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Installing and using multiple operating systems on your computer

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Installing any OS over another can potentially erase all data, programs, and other operating systems on that system if installed incorrectly. Be sure to have all important documents and files backed up somewhere other than the local hard drive before attempting any kind of installation.

What Is Dual Booting?

Dual booting is a way of using two or more different operating systems (OS) on a single computer. Typically each operating system is installed on a separate "partition" on the main hard drive. When a hard drive is "partitioned" in this manner, it means that the drive is divided up into different segments of structure and file types that allow the different operating systems to run on it. 

Typically when a dual boot computer starts up the user can select which operating system to start into, if you need to change operating systems you will have to reboot the computer and switch to the desired system. Some methods of dual booting utilize a process of "virtualization" in order to allow you to run two systems simultaneously, one operating system inside of another. These options will be outlined below. 

Also, some operating systems offer alternatives to partitioning and are described below.

Why Would I Want To Dual Boot?

There are many reasons people choose to dual boot between two or more systems. You may prefer to use the Mac operating system but need a specific Windows-only program for a course you are taking. You may want to use Windows for access to Office 365 but need to install Linux in order to gain experience using a Unix-like system without having to purchase a second computer. Maybe you are using Linux but there is a particular game you want to play that requires Windows to run. These are only a few examples of the many reasons that you may want or need to dual boot your machine. 

How can I set up my computer for Dual Booting?

Depending on your computer and the operating systems you wish to use there are different approaches for setting up a computer with multiple operating systems.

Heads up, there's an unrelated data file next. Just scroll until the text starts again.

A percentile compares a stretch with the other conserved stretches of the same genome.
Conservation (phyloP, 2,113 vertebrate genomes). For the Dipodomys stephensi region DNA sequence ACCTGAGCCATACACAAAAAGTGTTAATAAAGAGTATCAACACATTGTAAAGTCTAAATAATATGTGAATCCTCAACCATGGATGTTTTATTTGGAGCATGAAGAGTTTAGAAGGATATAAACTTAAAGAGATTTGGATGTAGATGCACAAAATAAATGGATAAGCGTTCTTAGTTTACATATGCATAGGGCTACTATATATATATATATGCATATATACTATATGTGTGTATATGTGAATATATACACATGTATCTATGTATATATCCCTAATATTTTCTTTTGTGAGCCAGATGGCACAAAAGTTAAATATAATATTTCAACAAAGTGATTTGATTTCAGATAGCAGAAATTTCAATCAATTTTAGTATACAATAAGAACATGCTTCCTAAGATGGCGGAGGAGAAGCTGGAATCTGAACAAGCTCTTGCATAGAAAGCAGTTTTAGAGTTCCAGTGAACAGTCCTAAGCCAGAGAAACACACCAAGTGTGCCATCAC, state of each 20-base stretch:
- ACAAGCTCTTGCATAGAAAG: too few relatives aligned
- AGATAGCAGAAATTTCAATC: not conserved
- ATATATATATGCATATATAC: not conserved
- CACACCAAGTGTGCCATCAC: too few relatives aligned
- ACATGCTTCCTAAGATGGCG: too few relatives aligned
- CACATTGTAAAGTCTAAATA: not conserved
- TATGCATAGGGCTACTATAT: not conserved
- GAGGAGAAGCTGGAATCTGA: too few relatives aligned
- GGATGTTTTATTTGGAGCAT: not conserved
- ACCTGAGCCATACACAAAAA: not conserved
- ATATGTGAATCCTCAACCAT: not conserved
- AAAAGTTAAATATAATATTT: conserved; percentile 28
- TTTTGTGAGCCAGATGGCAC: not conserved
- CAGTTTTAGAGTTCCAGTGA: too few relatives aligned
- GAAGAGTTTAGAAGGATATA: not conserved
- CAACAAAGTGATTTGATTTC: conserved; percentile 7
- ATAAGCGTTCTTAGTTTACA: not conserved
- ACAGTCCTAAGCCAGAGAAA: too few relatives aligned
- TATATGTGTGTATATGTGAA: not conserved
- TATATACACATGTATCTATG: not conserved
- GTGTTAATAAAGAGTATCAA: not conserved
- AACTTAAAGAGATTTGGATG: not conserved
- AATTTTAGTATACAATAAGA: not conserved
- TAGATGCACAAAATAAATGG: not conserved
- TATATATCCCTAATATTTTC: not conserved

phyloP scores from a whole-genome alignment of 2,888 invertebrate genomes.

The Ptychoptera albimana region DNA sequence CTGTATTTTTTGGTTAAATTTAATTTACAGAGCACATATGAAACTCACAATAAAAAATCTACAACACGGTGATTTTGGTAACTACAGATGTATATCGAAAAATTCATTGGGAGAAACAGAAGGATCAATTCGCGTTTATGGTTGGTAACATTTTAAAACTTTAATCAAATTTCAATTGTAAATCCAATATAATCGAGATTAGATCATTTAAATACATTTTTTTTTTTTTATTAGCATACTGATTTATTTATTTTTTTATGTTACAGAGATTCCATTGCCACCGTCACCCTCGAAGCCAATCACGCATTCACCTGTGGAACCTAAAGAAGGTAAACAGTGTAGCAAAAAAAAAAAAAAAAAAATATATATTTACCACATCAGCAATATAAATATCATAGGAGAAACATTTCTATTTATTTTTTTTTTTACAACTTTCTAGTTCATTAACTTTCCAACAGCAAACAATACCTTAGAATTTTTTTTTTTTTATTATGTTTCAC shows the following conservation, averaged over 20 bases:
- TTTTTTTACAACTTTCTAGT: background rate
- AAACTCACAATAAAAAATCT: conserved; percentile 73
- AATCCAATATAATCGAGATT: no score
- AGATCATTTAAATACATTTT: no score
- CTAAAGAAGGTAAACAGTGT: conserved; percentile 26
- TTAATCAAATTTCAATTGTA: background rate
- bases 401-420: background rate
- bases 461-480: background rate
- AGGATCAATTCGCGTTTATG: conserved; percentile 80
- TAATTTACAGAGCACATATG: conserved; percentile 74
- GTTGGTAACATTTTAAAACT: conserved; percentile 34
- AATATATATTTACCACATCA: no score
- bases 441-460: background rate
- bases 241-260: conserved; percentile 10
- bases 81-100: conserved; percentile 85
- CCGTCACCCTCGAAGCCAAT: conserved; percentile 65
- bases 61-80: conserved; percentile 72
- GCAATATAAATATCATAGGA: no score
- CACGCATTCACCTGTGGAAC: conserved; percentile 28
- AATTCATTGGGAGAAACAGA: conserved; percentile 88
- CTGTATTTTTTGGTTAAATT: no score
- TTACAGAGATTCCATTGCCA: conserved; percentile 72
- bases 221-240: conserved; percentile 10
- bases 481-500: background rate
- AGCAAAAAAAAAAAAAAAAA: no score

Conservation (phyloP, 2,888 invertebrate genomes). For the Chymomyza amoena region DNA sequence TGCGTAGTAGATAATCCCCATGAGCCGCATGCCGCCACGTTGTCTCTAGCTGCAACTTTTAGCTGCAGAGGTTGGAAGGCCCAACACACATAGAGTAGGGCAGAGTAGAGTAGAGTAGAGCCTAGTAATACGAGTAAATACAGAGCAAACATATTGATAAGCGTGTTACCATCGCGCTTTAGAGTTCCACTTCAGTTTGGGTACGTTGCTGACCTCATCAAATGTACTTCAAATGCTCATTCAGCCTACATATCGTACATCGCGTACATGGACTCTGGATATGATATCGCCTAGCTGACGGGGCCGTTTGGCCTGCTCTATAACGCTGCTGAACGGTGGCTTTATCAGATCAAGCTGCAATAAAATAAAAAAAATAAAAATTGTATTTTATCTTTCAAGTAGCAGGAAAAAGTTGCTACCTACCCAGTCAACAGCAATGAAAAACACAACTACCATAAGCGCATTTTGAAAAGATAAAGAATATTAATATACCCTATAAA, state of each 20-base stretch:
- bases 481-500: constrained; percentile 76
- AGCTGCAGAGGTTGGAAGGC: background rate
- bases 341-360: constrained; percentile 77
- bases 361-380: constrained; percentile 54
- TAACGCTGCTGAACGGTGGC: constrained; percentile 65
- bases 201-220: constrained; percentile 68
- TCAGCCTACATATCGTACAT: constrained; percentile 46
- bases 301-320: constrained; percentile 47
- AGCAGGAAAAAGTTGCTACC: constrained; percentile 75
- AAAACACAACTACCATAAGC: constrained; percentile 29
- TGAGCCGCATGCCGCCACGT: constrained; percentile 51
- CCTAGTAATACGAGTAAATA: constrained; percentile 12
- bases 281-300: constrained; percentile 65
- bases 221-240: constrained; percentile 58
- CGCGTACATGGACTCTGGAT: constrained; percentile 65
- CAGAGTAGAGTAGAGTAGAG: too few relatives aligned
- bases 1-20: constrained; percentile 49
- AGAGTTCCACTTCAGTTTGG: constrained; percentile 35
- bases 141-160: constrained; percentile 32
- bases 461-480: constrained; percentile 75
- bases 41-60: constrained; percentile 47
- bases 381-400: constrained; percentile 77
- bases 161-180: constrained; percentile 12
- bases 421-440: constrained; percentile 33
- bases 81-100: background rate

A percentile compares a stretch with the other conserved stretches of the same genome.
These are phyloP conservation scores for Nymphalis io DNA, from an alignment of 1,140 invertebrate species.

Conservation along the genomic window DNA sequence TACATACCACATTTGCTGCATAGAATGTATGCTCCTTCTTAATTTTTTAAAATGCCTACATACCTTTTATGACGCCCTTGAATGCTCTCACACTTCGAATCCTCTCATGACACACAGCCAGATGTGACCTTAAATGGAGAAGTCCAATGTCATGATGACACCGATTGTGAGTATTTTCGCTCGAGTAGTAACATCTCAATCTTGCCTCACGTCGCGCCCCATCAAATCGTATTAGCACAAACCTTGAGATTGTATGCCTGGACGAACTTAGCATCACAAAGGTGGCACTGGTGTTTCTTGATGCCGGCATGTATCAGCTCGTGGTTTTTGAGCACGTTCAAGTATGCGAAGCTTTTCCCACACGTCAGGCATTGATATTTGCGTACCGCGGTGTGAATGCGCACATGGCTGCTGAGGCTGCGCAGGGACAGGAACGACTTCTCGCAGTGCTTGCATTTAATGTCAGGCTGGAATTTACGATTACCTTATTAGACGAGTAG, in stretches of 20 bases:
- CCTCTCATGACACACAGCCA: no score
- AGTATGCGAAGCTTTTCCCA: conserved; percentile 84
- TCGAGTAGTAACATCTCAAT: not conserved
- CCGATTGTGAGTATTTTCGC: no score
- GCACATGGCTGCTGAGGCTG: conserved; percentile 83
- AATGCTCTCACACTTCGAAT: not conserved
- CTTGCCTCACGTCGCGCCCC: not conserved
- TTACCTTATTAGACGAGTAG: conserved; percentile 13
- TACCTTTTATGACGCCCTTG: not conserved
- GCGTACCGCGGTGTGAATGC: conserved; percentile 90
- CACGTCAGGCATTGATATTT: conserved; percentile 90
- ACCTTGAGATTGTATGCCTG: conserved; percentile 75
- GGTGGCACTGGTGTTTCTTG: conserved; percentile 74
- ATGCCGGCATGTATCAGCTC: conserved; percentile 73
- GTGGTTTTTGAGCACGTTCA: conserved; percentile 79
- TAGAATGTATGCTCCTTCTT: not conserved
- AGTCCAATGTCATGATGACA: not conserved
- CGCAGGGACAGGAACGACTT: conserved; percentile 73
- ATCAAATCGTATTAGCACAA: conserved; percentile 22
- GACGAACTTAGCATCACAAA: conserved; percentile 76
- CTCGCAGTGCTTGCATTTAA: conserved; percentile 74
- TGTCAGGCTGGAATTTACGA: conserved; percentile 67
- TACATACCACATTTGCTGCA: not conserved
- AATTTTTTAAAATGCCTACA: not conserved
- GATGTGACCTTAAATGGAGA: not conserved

Be Careful

It is important to note that things like changing the format (reformatting) of a drive or partition will erase all data, programs, and operating systems. It is always a good idea to have a backup of your data someplace other than your main hard drive. (such as an external hard drive, backup CD/DVDs, or USB flash memory devices.)

Options For Mac


Bootcamp has come preinstalled on Macs since Mac OS 10.5 Leopard was released in 2007. It works on most late model Macs and is the simplest way to get started with Dual Booting multiple operating systems. Bootcamp is designed for use with Windows in particular, although it is possible to use a Bootcamp partition for Linux it is not supported. The link below outlines the process for installing Windows using the Boot Camp method. 

Boot Camp Assistant User Guide

Virtual Machine Options

Virtual machines allow you to run one operating system "inside of" another. The major advantage to using this method is that it does not require the user to reboot when they want to change the operating system they are using . The disadvantage is that since you are running two operating systems simultaneously your computer's resources are split, there is also an extra piece of software to buy so it is more expensive as well. Below are links to two popular virtualization programs. An important thing to know about these programs is that they require a separate purchase of Windows in addition to your purchase of their software. Neither piece of software will work unless you have a license to install Windows. 

VMware Fusion


Manually Partition and Install Multiple Operating Systems

For advanced users, you can boot to the recovery partition of your Mac, erase and repartion your drive, and install whatever operating systems you would like onto the partitions. As this is a procedure that should only be attempted by someone familiar with installing an OS and comfortable using a computer, we have only outlined the process here. 

Crossover and Wine

Wine is a compatibility layer capable of running Windows software within a UNIX system, e.g. MacOS, Ubuntu, Fedora, and other Linux distributions. Wine is a free open source program that can be installed and run a large and ever growing amount of Windows software. It requires a good degree of technical knowledge but is 100% free.


  Crossover is a commercial application of Wine made by a company called Codeweavers designed to simplify the process of using Wine. It runs like an application and in the event you need help offers support for a fee if you need help. Of the paid options, Crossover is the least expensive. Additionally they also offer versions specifically designed for use on Linux in the event you would like to run Windows programs on your Linux machine. 


Wubi (Ubuntu on a Windows Computer)

Wubi is a program to install Ubuntu that doesn't require you to make any new partitions on your hard drive. It installs just like any other Windows program and can be uninstalled just as easily. When starting up your computer Wubi will give you the option to boot into Ubuntu and doesn't change any settings of your local Windows operating system.

Handy Hint

Wubi is a great place to start for Windows users who want to try out Ubuntu/Linux.Sources and Relevant Links

Link to Ubunui Download

VMware Website Link
Install Linux from a USB drive
Link to DistroWatch
Linux Distributions
Live (bootable) Linux CDs